Shauna:                                06:22                     So first things first, the phrase, got it start well before that. All right. Yeah. Well before the 18 hundreds, however, it was in a slightly different form. So 18 hundreds is where some of this kind of picked up, but what kind of walk through it here? Um, one might think that the key word in the phrase is thieves, but one would be wrong. And I was one after some searching online through dictionaries and histories for thick as thieves or phrases containing thieves. Uh, yeah, I, I finally found out, uh, that I was looking in the wrong direction, so I was barking up the wrong tree. So as it turns out, the linchpin of the phrase is actually the word thick. Um, thick has had multiple meanings, both literal and figurative over the years. In fact, I still hear it used to describe an individual as um, possessing less than average intelligence.
Dan:                                       07:21                     And then we do it. We do a word podcast.
Shauna:                                07:29                     words are hard (finally back on track). Possessing less than average intelligence. Gotcha.
Dan:                                       07:36                     Okay. Oh, so like thick. Like that guy still, yeah,
Shauna:                                07:38                     thick in the head kind of thing. Yeah. Okay. The Oxford English dictionary provides multiple definitions for thick as well. Number 10 of those is the figurative form of the sense of the individual things collectively existing or occurring in large numbers in a relatively small space or at short intervals, densely arranged, crowded hints, numerous abundant, plentiful. An example of this, the enemy army bore down upon them two massive columns thick with soldiers.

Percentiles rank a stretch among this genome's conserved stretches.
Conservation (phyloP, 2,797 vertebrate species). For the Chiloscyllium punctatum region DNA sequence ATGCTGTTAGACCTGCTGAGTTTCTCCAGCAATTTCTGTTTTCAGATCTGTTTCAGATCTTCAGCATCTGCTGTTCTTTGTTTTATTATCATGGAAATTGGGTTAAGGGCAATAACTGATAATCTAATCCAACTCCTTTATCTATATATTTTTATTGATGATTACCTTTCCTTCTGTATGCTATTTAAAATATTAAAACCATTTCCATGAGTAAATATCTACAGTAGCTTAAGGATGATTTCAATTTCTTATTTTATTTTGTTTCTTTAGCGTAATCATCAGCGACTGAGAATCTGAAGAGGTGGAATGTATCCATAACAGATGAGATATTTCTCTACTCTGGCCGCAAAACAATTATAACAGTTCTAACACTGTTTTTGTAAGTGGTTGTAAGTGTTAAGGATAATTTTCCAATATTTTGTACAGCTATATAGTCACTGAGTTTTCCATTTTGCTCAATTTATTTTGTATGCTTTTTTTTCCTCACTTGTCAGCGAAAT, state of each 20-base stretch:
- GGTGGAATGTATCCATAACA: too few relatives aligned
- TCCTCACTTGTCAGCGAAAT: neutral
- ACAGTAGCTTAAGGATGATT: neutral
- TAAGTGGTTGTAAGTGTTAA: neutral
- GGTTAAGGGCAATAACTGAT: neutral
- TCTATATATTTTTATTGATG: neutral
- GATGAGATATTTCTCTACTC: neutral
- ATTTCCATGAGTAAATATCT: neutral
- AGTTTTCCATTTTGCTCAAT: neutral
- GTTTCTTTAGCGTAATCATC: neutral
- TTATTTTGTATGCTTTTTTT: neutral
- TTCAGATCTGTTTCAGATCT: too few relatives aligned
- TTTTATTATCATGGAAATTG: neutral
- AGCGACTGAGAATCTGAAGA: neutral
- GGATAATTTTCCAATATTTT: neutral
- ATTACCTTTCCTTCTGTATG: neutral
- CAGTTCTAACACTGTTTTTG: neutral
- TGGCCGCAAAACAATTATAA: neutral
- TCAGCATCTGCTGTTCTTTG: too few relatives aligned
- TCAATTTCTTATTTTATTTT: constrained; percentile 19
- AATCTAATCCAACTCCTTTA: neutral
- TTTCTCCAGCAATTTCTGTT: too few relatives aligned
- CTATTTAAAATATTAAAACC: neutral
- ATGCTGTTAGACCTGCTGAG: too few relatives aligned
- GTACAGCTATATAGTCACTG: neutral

Dan:                                       08:12                     I could see where Thick in this case would also be thin. Ah Bah, thick in this case would also not be thin. That's literally the opposite. Thick in this case would also be dense and dense is also another word for someone with less than stellar intelligence. Yeah, sure is. We have a lot of words that are bullying people. What is going on with our language?
Shauna:                                08:34                     Hm. I w- I think originally were those, you think used to be nice about it
Dan:                                       08:40                     instead of just going, Oh man, you are stupid. They're just like, Oh, you're dense or listen, no, listen,
Shauna:                                08:47                     we figured this out.
Dan:                                       08:48                     We figured this out in the South a long time ago. Bless your heart.
Shauna:                                08:53                     Yes, a Southern folk.
Shauna:                                08:56                     So that's thick, used in, in this way, it's considered to be an literal sense of thick because it's that densely packed. So they're saying that's, that's literal. And then the figurative form of that refers to close in confidence and association. Intimate or familiar. And this is often in similes with allusion to other senses. For example, as thick as glue, as thick as incl weavers, as thick as peas in a shell, or as two thieves, as thick as three in a bed and so on.